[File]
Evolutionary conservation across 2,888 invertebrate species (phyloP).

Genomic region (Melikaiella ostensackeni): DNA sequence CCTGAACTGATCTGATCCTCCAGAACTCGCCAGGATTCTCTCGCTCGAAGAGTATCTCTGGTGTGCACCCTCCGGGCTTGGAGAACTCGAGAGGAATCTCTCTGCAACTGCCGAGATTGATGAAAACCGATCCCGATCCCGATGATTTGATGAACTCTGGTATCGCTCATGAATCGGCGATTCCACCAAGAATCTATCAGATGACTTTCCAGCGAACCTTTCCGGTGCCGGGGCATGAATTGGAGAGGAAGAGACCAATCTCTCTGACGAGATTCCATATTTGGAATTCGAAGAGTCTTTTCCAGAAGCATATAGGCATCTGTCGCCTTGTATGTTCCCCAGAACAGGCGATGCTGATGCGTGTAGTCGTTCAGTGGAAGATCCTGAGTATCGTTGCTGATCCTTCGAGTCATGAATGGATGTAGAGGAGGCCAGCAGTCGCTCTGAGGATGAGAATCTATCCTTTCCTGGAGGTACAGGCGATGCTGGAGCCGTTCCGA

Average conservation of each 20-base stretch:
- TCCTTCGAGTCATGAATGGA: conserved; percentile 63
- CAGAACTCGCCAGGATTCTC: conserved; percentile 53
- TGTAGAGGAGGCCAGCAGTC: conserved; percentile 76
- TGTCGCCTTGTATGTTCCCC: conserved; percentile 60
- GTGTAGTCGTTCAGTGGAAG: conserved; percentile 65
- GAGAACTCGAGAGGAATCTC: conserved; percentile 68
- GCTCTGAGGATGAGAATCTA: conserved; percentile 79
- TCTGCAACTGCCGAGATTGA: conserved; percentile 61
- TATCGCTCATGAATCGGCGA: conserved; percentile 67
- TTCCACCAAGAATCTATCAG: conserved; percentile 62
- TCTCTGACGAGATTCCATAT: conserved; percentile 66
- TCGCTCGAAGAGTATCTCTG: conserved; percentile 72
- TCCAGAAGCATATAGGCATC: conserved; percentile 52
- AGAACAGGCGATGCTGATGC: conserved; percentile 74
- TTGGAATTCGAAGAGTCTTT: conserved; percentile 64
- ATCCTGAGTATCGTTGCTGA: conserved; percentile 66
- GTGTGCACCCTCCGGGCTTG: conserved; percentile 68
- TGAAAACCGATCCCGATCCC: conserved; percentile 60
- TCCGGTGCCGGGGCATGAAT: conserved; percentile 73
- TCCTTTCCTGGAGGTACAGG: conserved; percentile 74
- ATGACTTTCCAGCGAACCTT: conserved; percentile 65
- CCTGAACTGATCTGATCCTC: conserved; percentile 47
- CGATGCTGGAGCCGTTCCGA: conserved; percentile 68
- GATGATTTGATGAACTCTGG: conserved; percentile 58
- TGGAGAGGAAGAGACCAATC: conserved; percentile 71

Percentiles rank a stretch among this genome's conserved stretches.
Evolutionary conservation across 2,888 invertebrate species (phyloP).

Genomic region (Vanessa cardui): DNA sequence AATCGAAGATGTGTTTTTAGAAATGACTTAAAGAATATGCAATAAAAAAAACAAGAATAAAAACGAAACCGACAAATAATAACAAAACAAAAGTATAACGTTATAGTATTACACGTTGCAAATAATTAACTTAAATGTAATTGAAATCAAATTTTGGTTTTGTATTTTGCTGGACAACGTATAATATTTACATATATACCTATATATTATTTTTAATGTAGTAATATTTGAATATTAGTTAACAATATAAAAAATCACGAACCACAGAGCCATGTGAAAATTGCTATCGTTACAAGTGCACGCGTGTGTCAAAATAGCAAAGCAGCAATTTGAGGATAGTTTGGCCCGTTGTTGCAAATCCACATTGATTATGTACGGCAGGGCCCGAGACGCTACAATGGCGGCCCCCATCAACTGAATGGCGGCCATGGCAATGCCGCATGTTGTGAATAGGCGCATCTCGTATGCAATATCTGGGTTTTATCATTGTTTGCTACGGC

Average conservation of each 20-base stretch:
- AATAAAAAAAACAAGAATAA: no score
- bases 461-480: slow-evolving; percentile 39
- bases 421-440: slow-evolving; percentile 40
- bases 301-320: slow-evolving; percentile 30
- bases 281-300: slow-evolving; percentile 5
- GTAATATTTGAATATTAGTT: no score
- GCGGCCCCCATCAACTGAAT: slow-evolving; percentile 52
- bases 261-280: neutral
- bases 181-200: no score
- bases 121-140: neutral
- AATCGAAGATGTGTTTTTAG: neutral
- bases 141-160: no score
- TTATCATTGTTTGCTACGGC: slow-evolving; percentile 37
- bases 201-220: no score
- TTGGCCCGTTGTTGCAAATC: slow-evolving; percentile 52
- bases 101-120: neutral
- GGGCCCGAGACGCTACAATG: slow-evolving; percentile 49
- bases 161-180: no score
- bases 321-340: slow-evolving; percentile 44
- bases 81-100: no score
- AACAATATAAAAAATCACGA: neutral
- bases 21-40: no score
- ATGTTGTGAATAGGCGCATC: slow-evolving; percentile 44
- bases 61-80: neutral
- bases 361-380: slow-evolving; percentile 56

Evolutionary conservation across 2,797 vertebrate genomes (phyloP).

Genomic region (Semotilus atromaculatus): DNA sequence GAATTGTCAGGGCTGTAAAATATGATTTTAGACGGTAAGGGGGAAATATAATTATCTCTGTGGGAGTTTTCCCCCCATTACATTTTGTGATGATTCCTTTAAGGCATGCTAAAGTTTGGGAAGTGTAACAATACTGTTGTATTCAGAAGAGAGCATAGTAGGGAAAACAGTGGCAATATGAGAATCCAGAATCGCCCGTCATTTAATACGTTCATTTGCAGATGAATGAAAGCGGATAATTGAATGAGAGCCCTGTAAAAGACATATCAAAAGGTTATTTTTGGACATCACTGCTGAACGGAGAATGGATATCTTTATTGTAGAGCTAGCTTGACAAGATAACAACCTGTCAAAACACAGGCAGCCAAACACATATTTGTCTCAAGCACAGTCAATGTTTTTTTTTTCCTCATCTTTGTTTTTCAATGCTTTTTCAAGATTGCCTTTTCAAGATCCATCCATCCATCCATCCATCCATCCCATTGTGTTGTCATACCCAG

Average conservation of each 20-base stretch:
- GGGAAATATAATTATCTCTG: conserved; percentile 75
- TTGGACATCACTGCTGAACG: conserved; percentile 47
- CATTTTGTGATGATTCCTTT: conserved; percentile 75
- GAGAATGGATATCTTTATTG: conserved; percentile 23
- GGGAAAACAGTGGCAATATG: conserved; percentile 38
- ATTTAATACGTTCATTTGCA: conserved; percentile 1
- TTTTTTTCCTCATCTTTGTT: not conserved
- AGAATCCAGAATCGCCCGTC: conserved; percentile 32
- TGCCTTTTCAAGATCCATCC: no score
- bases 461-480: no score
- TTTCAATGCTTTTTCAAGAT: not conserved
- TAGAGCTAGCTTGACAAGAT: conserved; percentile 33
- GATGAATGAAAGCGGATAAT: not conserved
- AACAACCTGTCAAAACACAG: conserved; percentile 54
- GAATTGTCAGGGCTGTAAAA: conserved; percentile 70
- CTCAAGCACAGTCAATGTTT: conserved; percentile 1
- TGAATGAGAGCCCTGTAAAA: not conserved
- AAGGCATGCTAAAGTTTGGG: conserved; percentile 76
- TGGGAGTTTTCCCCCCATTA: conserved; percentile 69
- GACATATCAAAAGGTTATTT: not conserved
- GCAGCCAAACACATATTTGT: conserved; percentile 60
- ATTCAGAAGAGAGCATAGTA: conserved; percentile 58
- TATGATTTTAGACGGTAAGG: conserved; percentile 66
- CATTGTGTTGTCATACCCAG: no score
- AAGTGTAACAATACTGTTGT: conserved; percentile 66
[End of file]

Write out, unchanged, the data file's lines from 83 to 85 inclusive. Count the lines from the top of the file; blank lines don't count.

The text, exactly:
- TATGATTTTAGACGGTAAGG: conserved; percentile 66
- CATTGTGTTGTCATACCCAG: no score
- AAGTGTAACAATACTGTTGT: conserved; percentile 66